With a few deft lines of computer code, Purdue University's Wen Jiang and his research group have created a powerful new tool for lab research that should allow scientists to obtain high-resolution images of some of the world's smallest biological entities - the viruses. Too minuscule to be usefully observed with many conventional imaging devices, viruses' internal structures must often be viewed with microscopes that require sophisticated computer control to make sense of the tiny objects. Advances in the field often come to those who can create the best custom software, and Jiang's team has done just that, opening up for observation a group of viruses that scientists previously could not get a bead on.
As the team reports in the cover article of this week's (Feb. 2) edition of Nature, the researchers have used their methods to examine one such virus that attacks bacteria.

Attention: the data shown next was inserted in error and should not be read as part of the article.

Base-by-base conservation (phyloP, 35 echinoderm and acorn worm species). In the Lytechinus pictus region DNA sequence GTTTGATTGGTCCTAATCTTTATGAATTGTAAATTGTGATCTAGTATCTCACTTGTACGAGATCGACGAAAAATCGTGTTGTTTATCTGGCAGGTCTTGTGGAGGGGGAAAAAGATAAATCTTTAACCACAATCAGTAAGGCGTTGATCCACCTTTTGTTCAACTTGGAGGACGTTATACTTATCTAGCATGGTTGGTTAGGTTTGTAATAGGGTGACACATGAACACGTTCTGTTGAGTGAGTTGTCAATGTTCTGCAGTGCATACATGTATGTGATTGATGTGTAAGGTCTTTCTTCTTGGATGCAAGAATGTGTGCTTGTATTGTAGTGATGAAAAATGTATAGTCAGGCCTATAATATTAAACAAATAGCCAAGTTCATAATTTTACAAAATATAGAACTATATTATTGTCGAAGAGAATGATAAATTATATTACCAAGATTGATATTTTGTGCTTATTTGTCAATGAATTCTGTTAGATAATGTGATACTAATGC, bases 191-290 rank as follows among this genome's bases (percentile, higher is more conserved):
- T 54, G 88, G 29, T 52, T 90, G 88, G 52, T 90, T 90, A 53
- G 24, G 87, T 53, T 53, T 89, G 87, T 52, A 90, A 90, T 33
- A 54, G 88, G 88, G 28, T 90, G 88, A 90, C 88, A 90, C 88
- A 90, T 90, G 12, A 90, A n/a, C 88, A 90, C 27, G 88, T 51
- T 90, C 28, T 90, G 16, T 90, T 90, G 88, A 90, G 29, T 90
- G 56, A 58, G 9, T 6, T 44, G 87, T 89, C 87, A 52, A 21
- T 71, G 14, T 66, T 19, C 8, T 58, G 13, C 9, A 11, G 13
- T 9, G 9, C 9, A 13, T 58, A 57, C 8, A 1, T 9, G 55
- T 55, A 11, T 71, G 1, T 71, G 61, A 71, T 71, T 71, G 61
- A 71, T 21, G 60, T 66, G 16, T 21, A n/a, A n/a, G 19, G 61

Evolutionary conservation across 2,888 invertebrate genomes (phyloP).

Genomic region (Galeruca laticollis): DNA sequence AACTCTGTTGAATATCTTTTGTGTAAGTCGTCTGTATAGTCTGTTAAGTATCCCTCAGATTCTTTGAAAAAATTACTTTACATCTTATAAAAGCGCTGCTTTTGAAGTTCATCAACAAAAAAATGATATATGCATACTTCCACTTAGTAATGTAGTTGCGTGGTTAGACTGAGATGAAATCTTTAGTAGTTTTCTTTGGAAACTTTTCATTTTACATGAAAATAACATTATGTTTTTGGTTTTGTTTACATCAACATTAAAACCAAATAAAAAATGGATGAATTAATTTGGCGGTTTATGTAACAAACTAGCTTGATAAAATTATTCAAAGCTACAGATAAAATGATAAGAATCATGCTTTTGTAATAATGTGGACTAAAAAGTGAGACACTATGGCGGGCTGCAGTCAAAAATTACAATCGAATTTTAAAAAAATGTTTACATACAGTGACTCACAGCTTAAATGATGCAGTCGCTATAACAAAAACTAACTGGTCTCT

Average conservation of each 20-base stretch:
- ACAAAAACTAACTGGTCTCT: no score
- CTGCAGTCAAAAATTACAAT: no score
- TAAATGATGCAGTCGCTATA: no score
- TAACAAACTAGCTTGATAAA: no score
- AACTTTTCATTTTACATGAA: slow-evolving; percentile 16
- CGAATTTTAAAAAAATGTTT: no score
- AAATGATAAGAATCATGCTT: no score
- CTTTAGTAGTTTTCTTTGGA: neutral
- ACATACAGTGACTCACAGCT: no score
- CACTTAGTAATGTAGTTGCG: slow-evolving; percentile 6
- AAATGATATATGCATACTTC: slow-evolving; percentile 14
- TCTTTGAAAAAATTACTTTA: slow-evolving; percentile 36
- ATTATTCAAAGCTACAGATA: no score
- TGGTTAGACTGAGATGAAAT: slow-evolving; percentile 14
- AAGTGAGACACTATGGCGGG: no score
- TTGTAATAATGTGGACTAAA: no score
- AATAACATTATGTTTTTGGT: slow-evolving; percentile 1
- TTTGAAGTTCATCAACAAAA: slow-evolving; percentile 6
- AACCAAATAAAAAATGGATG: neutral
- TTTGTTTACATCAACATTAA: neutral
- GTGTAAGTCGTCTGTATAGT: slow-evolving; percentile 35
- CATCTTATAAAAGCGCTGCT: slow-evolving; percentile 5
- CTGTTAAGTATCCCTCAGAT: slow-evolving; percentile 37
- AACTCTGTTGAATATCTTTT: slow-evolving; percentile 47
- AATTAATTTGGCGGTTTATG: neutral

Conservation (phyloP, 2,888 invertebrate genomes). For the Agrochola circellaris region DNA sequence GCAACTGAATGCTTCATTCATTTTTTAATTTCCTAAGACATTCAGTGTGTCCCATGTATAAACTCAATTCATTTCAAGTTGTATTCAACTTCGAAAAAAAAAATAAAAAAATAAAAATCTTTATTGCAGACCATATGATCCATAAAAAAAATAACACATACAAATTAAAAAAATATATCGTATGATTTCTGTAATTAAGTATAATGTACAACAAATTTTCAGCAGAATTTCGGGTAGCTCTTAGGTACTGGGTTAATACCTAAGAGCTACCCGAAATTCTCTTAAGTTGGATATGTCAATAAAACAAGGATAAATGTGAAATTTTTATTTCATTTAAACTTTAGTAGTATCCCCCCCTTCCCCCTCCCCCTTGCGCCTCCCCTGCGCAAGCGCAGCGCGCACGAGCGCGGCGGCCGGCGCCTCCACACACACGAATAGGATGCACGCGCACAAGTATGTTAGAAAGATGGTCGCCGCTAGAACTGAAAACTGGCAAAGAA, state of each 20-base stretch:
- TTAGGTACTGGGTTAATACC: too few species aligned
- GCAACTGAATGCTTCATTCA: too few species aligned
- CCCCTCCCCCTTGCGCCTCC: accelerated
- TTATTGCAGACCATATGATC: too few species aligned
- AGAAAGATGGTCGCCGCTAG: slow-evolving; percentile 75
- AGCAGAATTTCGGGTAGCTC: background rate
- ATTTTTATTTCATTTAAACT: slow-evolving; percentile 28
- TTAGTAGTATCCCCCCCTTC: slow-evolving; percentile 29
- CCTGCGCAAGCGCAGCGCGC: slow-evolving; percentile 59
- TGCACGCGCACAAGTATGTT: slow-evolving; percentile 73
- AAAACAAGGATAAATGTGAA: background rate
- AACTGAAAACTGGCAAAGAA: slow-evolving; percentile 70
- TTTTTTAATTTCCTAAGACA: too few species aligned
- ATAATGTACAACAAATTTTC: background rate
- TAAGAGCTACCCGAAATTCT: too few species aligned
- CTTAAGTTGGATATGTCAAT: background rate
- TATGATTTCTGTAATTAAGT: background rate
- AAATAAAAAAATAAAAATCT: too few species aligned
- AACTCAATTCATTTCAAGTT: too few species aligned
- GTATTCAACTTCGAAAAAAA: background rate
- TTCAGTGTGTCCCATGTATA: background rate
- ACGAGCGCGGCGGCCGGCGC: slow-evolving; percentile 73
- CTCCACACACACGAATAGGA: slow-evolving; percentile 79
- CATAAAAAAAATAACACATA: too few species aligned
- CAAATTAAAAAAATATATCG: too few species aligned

"While before we could only see virus parts that were symmetric, we can now see those that have non-symmetric structures, such as portions of the one our paper focuses on, the Epsilon 15 virus that attacks salmonella," said Jiang, who recently joined Purdue's College of Science as an assistant professor of biology. "This software will enable a substantial expansion of what we can see and study. We remain limited to observing those viruses that are identical from one individual viral particle to the next - which, sadly, is still only a small portion of the viral species that are out there. But it is a major step forward toward our goal of seeing them all."
Jiang conducted the work while at Baylor College of Medicine with that institution's Juan Chang, Joanita Jakana and Wah Chiu, as well as the Massachusetts Institute of Technology's Peter W
Contact: Chad Boutin